A hypnotic tale of a Little Boy’s life – and the craziness of the century that witnessed it – from Lawrence Ferlinghetti, a legend of the Beat Generation.
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‘A brave man and a brave poet.’ Bob Dylan
‘Utterly extraordinary.’ Guardian
‘A torrent of textual splendor.’ Los Angeles Times
From growing up as an orphan in 1920s New York, to serving in the Navy at the D-Day landings in Normandy, to a vagabond life drinking in Parisian cafes, to befriending America’s greatest counter-cultural writers, Little Boy has seen it all.
This is the story of one man’s extraordinary life – a story steeped in the exhilarating energy of the Beats. It is a novel serving as the literary last will and testament of the iconic publisher and poet Lawrence Ferlinghetti: a meditation on his one hundred years on the planet, rich in wisdom, emotion and memories.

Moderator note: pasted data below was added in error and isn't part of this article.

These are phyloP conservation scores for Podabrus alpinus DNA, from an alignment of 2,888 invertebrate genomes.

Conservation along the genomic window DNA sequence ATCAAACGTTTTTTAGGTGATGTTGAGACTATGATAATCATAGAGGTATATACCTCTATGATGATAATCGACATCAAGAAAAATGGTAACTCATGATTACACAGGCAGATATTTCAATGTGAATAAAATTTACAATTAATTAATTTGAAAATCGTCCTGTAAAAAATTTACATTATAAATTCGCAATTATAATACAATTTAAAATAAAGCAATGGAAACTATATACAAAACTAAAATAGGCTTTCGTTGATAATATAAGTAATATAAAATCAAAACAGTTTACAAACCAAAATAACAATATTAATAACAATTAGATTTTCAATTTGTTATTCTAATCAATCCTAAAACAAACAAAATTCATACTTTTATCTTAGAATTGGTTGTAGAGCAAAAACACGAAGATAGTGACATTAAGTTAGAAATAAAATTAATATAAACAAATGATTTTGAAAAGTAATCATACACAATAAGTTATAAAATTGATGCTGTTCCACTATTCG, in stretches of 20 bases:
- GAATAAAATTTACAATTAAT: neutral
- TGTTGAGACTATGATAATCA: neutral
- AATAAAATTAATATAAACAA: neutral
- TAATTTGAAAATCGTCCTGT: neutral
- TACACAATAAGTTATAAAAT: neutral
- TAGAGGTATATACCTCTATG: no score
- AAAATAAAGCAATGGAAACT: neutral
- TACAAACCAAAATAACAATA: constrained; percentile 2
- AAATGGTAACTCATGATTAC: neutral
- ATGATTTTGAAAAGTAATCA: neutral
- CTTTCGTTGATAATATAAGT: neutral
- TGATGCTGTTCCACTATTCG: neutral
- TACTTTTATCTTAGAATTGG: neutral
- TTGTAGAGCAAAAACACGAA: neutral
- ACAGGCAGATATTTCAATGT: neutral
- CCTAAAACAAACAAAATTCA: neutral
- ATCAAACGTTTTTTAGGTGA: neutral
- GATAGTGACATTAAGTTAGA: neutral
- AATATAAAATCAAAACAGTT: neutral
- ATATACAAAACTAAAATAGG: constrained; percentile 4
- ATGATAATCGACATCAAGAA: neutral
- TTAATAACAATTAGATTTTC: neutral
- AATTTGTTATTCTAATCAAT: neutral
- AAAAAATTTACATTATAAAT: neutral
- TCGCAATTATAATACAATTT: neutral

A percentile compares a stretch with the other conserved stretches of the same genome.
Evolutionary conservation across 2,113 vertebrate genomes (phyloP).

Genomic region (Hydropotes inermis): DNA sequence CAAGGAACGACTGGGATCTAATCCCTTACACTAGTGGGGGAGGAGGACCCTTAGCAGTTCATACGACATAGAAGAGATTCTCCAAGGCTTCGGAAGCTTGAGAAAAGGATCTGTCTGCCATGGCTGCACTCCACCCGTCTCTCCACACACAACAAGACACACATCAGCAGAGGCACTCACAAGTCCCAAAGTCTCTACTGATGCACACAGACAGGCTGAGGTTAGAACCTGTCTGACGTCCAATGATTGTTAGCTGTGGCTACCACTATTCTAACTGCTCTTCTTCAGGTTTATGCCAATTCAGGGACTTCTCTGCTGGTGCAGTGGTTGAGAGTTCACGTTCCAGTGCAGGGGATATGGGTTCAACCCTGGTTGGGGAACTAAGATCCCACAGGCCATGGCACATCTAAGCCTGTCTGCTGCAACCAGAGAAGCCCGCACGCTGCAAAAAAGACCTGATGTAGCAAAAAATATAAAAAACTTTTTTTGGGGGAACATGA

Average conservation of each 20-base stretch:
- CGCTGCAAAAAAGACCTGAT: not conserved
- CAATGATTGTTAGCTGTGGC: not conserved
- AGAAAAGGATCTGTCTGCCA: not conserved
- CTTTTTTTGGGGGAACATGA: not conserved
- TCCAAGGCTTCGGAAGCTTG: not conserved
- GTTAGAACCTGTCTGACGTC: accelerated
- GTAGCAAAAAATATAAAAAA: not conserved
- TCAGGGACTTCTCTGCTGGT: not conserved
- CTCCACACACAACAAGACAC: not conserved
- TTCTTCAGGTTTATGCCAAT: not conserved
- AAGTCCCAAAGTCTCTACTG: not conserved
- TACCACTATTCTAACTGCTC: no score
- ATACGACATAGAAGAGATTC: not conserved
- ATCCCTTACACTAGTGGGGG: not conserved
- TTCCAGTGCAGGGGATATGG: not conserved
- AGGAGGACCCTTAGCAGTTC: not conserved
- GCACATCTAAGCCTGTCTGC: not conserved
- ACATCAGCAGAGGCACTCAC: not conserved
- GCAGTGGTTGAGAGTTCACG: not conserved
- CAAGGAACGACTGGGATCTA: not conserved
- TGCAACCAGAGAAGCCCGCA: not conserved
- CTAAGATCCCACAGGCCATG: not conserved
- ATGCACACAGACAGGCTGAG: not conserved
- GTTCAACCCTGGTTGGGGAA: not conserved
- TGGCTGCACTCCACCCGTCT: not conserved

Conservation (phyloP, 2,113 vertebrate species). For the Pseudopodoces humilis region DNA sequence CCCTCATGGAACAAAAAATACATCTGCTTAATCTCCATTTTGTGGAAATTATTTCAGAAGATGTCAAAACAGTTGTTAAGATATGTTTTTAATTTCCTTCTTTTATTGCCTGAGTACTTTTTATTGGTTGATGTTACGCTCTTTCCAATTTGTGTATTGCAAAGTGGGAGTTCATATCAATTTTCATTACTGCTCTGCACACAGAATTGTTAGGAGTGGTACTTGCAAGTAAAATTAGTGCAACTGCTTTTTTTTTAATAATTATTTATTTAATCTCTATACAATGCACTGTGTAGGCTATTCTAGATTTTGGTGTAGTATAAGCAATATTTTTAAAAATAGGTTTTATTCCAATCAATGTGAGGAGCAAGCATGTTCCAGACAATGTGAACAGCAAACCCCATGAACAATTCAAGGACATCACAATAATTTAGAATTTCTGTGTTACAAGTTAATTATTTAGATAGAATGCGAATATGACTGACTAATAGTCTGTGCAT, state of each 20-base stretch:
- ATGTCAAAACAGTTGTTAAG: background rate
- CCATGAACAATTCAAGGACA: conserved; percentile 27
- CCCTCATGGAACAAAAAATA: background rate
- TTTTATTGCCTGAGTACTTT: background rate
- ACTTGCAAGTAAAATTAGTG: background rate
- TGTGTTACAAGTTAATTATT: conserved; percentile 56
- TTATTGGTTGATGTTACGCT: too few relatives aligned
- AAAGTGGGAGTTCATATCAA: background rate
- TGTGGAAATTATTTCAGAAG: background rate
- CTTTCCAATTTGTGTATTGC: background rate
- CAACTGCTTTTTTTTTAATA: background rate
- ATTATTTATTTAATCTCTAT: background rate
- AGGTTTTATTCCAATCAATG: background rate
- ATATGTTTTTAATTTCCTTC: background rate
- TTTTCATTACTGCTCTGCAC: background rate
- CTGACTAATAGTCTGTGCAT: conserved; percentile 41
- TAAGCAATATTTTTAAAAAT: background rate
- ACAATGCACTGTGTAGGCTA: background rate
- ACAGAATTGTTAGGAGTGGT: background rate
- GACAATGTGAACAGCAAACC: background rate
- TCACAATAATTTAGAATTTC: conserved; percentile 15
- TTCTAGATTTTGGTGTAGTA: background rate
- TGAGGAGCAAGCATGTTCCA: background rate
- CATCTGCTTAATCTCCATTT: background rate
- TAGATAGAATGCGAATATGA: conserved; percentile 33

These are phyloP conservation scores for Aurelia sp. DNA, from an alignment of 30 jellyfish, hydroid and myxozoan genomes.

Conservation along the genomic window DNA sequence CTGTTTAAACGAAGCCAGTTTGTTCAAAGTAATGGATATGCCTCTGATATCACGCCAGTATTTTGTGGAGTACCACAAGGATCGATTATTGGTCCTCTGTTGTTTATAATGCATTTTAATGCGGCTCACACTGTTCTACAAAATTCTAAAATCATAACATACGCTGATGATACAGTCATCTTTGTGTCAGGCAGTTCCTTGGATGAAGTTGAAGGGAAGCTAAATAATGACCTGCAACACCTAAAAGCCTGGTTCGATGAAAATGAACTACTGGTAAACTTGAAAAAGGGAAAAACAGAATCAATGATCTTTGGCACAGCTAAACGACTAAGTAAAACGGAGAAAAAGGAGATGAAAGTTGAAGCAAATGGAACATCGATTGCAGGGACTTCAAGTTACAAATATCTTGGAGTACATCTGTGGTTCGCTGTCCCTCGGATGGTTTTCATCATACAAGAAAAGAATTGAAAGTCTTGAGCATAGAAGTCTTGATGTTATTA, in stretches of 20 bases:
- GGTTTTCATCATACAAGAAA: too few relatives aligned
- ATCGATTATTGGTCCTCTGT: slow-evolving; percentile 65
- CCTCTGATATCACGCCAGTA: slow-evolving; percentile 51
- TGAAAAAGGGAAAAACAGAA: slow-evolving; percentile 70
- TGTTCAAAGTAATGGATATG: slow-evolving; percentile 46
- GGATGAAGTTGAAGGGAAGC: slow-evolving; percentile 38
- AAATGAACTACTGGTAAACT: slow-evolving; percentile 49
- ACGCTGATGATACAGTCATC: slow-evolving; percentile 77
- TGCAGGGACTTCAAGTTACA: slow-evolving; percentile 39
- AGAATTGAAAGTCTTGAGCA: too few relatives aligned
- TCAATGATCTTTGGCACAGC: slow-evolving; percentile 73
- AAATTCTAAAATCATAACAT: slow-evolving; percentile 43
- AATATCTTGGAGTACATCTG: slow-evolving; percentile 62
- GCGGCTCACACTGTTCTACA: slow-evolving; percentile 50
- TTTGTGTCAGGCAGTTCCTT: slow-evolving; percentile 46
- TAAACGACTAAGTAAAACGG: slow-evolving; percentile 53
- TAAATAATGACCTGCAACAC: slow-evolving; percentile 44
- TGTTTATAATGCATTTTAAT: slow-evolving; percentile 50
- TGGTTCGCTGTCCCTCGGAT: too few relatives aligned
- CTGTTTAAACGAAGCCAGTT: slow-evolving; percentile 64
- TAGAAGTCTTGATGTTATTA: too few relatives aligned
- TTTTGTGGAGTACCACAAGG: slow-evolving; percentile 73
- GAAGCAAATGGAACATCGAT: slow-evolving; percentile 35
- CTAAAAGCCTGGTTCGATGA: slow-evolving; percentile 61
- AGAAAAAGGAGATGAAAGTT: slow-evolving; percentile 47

Ferlinghetti has not just survived for a century: He epitomizes the American culture of that century.
Little Boy flickers with the winning optimism that first dazzled readers six decades ago in A Coney Island of the Mind.
Calls itself a novel but reads like a mystical memoir . . . It chases recurring dreams across the decade, and it profiles the United States, as a nation and as an ideal.
A spiraling stream of consciousness that celebrates the divine transcendence of poetry and an all too human coming-of-agelessness. His mentoring example and love of the written word is illuminating and inspirational.
When I first came out to San Francisco and heard the name Ferlinghetti, I thought it must be a large geographic area. Turns out, it is.
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